Productivity in agriculture has been a significant driver of output, and we believe that productivity will need to continue increasing over the long term to satisfy global food needs. The global population is expected to increase from 7.3 billion in 2015 to 8.5 billion by 2030, according to the United Nations, while the size of the middle class should double to 5 billion by 2030. Productivity will play a crucial role in meeting this need. Over the last 100 years, U.S. corn yields have grown seven-fold even as planted acres declined (Exhibit 1). We expect continued gains in U.S. productivity and a replication in emerging markets to help drive food production.
In the near term, however, the agriculture industry faces significant headwinds. Farming has been in an extended slump over the last four years. Favorable weather, increasing yields, and expanded acreage have all contributed to bumper corn and soybean crops. This increased output, combined with a low inflationary environment and stagnant demand growth, has caused crop prices to drop from peak levels.
Most U.S. farmers have suffered net losses as a result. Even as crop prices dropped, input costs such as land rents, labor and overhead remain stubbornly high (Exhibit 2). Rental rates remain elevated while input prices have dropped at a much slower pace.
Farmers are looking for ways to save, trading down to lower-priced seeds and adopting new technology that reduces fertilizer and crop chemical waste. This creates a tough operating environment for seed and crop chemical companies that have relied on annual price increases and seed upgrades to grow sales and fund research and development (R&D).
This lack of near-term growth drivers is part of the motivation for the flurry of merger & acquisition activity in the sector. Regulators are currently considering the mergers of diversified materials firms Dow Chemical (NYSE:DOW) and DuPont (NYSE:DD) - which together generate $16 billion in agriculture sales - as well as the pairing of Monsanto (NYSE:MON) and German chemicals firm Bayer (OTCPK:BAYRY). Swiss seed and pesticides firm Syngenta (NYSE:SYT), meanwhile, is awaiting regulatory approval of its acquisition by ChemChina, China's largest chemicals firm. The key concern among regulators is to ensure that research and innovation does not suffer as companies consolidate.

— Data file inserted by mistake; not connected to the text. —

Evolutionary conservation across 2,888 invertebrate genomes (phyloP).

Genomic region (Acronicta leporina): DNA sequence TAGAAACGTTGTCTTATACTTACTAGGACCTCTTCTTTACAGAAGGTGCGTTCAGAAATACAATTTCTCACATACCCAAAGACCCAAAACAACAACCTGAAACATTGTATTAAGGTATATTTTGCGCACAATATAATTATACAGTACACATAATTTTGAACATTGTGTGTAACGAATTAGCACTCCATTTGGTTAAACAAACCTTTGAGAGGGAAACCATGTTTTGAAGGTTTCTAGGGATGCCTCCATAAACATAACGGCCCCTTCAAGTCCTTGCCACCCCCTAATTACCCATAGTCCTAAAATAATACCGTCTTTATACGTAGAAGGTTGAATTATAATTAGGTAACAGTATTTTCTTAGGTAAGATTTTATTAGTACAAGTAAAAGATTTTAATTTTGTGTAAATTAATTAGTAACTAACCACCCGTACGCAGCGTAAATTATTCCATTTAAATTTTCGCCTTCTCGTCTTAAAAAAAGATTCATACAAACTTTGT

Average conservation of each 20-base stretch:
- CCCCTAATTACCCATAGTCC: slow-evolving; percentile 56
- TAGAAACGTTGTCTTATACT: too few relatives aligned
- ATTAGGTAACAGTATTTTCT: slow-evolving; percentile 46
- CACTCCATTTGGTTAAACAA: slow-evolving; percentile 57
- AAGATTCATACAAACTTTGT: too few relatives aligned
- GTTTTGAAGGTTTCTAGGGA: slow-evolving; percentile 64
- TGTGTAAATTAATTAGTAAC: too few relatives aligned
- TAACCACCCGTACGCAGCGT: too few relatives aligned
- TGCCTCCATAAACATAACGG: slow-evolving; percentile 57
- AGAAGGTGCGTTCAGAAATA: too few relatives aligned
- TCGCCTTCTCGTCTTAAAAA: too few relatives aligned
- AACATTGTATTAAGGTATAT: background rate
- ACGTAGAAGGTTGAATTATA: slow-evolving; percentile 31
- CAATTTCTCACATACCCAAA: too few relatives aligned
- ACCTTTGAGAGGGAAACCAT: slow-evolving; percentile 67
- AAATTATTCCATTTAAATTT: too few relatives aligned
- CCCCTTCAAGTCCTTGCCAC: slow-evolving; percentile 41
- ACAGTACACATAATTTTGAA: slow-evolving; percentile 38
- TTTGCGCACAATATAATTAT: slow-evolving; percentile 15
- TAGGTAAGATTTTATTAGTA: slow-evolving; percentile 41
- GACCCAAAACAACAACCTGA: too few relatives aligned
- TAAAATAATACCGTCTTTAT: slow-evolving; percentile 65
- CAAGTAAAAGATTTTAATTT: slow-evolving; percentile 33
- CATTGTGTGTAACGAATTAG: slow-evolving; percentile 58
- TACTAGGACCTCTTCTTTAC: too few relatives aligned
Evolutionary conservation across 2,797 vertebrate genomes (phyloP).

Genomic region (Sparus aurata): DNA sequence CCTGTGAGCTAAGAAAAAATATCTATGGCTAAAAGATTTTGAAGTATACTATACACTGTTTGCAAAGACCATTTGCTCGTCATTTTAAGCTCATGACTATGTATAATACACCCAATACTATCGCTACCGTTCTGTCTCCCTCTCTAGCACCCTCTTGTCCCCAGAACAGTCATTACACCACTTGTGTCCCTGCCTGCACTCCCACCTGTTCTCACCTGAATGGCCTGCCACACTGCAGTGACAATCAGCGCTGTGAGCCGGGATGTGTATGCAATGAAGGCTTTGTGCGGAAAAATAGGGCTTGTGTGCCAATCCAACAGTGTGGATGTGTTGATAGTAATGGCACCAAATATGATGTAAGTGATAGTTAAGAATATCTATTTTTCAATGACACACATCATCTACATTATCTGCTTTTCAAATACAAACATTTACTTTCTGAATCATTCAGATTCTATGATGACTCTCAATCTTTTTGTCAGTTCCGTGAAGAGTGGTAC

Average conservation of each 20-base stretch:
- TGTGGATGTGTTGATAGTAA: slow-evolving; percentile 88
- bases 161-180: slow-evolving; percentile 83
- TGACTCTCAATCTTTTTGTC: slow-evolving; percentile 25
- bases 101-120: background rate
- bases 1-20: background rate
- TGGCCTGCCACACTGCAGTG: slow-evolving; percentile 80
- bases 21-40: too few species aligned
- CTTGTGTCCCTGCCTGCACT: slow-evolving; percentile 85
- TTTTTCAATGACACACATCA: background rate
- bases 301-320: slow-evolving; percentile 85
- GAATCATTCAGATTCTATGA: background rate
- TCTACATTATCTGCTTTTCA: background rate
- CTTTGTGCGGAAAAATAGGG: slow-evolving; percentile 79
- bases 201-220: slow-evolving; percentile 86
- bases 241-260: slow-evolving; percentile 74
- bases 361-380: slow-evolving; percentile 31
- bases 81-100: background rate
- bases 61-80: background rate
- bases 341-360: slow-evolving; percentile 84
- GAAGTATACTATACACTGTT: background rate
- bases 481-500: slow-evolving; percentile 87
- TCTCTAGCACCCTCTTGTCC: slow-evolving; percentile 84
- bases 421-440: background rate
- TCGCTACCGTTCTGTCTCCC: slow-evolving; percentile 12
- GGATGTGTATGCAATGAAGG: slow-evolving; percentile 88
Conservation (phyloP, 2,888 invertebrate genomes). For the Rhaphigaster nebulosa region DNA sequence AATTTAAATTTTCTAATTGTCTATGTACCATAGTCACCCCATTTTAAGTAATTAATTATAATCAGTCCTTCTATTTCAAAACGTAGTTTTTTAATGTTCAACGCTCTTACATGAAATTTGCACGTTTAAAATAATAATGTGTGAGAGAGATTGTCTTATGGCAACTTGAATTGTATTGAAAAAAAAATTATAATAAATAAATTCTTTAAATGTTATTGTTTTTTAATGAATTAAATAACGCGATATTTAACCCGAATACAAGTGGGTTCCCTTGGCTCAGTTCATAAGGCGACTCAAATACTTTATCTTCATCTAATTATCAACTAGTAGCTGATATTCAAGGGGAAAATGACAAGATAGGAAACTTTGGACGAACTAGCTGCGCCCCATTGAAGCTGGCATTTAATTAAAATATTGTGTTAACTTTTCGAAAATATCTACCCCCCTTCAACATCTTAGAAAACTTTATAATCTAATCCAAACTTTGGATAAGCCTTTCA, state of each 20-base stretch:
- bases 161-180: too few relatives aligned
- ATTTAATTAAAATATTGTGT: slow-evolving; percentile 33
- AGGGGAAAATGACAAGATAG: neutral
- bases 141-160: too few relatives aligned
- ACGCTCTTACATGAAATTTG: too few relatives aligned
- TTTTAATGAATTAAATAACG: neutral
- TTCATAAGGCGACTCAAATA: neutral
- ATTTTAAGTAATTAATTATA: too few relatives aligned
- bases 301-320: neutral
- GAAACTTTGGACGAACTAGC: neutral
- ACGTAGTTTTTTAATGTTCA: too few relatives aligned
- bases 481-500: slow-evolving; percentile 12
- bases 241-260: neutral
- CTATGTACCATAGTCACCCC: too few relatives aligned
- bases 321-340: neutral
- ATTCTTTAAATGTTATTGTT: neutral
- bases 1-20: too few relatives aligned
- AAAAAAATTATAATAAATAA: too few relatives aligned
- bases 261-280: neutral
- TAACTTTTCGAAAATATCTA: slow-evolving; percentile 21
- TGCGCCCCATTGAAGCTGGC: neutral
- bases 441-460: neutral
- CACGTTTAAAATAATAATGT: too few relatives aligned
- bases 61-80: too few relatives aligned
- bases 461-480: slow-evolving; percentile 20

We believe industry consolidation will be accretive, allowing the combined entities to scale up R&D and reduce their cost structures. In addition, companies that are able to develop both seed and crop protection solutions in tandem will stand a much better chance of winning market share. Finally, we expect the long-term demand trends to remain intact, providing opportunities for agriculture companies to continue improving productivity.
Disclosure: I am/we are long DOW, DD, MON, SYT, BAYRY.
I wrote this article myself, and it expresses my own opinions. I am not receiving compensation for it. I have no business relationship with any company whose stock is mentioned in this article.
Additional disclosure: Past performance is no guarantee of future results. All opinions and data included in this commentary are as of February 21, 2017 and are subject to change. The opinions and views expressed herein are of the research analyst named above and may differ from other managers, or the firm as a whole, and are not intended to be a forecast of future events, a guarantee of future results or investment advice. This information should not be used as the sole basis to make any investment decision. The statistics have been obtained from sources believed to be reliable, but the accuracy and completeness of this information cannot be guaranteed. Neither ClearBridge Investments nor its information providers are responsible for any damages or losses arising from any use of this information.
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